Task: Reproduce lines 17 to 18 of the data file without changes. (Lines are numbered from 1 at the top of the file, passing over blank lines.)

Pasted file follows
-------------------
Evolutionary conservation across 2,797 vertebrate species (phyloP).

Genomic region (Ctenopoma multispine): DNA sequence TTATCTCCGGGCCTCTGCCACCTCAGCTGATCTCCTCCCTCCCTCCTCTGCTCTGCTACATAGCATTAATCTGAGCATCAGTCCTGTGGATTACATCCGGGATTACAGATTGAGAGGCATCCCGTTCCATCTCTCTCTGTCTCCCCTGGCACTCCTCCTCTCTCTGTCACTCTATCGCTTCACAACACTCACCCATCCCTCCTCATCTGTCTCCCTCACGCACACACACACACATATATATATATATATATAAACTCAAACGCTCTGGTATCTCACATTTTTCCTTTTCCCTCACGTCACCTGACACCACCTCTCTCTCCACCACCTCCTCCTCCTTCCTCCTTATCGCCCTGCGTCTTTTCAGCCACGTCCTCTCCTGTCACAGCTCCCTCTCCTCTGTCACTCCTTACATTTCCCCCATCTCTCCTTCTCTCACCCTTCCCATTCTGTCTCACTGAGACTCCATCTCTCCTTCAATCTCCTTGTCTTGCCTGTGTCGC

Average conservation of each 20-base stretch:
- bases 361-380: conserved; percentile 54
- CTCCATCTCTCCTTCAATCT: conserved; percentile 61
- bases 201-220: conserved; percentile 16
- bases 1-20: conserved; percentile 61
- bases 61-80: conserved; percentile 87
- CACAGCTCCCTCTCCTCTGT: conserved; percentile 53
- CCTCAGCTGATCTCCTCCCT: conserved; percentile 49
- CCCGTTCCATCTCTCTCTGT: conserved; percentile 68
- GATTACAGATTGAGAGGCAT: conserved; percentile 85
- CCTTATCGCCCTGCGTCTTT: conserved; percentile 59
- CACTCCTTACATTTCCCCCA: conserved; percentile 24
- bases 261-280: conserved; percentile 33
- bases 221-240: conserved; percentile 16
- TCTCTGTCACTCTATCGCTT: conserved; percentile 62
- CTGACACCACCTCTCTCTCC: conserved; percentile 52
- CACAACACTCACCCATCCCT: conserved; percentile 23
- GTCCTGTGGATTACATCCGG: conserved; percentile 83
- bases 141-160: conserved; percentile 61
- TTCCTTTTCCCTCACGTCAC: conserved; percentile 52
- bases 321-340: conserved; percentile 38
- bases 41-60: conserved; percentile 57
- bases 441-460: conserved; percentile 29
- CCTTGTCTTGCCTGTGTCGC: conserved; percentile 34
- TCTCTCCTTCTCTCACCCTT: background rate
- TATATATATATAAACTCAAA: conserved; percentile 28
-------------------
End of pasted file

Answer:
- TCTCTGTCACTCTATCGCTT: conserved; percentile 62
- CTGACACCACCTCTCTCTCC: conserved; percentile 52